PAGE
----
Rating: She Wolf 3.5/5 stars. Loba 4/5 stars (A rating I admittedly have been giving quite frequently. I NEED MORE SUGGESTIONS! I need to review more music I do not like).

Movie Review: Transformers: Revenge of the Fallen

Requester: Satan

I have to say. The fact that this review even exists is the result of a cruel and horrible twist of fate. This past weekend, I attempted to see Bruno three times, and on three occasions the movie was sold out. Yes, I could have ordered my tickets in advance and yes, I could have purchased tickets at the theater for another showing. But alas, I was so disheartened I just walked away sadly. Cue Charlie Brown music. After my most recent attempt, I decided I would just see a movie. Any movie. I should have been more specific, because that movie ended up being Transformers.

There are so many things wrong with this film. First of all, the movie assumes you retained a good deal of information from the first Transformers movie. I apologize that the intricacies of the Deceptacon and Autobots agenda may have slipped my mind in the last two years. I'm sorry that I forgot the purpose of the magical cube in the first film. I lament that I needed more information on Ben's ancestor that knows stuff about whatever and robots. STOP JUDGING ME. It was hard enough to follow the convoluted plot without many details about the first film. Yes, there were a few, but they were insufficient. SHAME ON YOU, WRITERS! I LOOKED YOU UP ON IMDB! ONE OF YOU WROTE THE RING, AND THE OTHER WROTE STAR TREK!!!! WTF?!?! LOOK HOW FAR YOU'VE (revenge of the) FALLEN!! READING SOMETHING IN ALL CAPS RECREATES THE FEELING OF WATCHING TRANSFORMERS LOUD NOISES BRIGHT LIGHTS WHISTLE BANG!!!!!! I can't even bring myself to talk about how horrible the dialogue is. The lines are either extremely blunt recapitulations of the plot or really bad jokes. Most of the jokes come at the hands of the two "twin" robots. There's a bit of controversy surrounding them because they allegedly reflect racism on the part of the filmmakers. I mean come on. They're robots. Just because they talk like black stereotypes and one has a gold tooth, doesn't mean anything. And if watching them caused me to think, "oh stewardess, I speak Jive" for most of the movie, you should not jump to conclusions. AND ONE OF THEM LOOKS LIKE A DIRTY ICE CREAM TRUCK WITH SEXUALLY SUGGESTIVE COMMENTS ON IT. Micheal Bay is not racist. He's sexist and racist. More on the sexist part later.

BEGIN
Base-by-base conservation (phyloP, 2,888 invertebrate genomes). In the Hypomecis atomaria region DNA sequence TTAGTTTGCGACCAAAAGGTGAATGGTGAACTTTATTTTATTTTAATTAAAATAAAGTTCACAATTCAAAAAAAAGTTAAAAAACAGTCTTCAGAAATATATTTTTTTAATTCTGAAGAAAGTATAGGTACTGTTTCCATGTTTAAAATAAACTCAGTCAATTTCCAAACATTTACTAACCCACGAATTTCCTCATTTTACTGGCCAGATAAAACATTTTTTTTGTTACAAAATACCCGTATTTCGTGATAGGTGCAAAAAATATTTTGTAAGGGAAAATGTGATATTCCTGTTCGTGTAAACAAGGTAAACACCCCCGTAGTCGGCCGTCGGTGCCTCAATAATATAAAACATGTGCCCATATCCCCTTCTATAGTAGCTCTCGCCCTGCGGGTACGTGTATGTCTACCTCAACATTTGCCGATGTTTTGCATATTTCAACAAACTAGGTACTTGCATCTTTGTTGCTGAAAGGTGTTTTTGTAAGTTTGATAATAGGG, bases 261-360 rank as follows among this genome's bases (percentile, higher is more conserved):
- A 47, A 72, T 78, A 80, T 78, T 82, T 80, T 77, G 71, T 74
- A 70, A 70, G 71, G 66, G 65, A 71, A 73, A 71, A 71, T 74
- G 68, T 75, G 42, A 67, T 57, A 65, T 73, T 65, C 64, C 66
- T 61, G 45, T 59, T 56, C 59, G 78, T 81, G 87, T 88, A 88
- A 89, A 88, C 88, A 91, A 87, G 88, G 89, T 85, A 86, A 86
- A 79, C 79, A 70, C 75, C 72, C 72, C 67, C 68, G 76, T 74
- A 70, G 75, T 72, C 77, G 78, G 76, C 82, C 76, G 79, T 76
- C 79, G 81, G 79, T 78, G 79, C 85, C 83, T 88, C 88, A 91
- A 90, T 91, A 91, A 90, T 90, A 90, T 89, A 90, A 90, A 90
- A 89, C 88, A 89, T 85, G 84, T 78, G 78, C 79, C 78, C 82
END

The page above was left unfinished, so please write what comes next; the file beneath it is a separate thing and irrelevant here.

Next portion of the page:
However, who cares about plot when you have ROBOTS FIGTHING OMG WTF ROFL!! I'm pretty sure you went an average of 45 seconds between fight scenes. If you've seen the Imaginationland South Park, their pardoy of Michael Bay 100% encapsulates his work on Transformers: Revenge of the Boring Robots. Robot cars fighting! Robot planes fighting! Robot insects fighting! Robot giant pyramid sucking thing fighting! It's relentless. You have to admire how shameless this movie is. If you go with the sole purpose of wanting to see robots fight, you will get that. Literally that is all the movie has to offer. The plot sucks. The music is uninspiring. The bevy of unnecessary slo-mo shots is laughable. Robots in disguise is what you get. Period.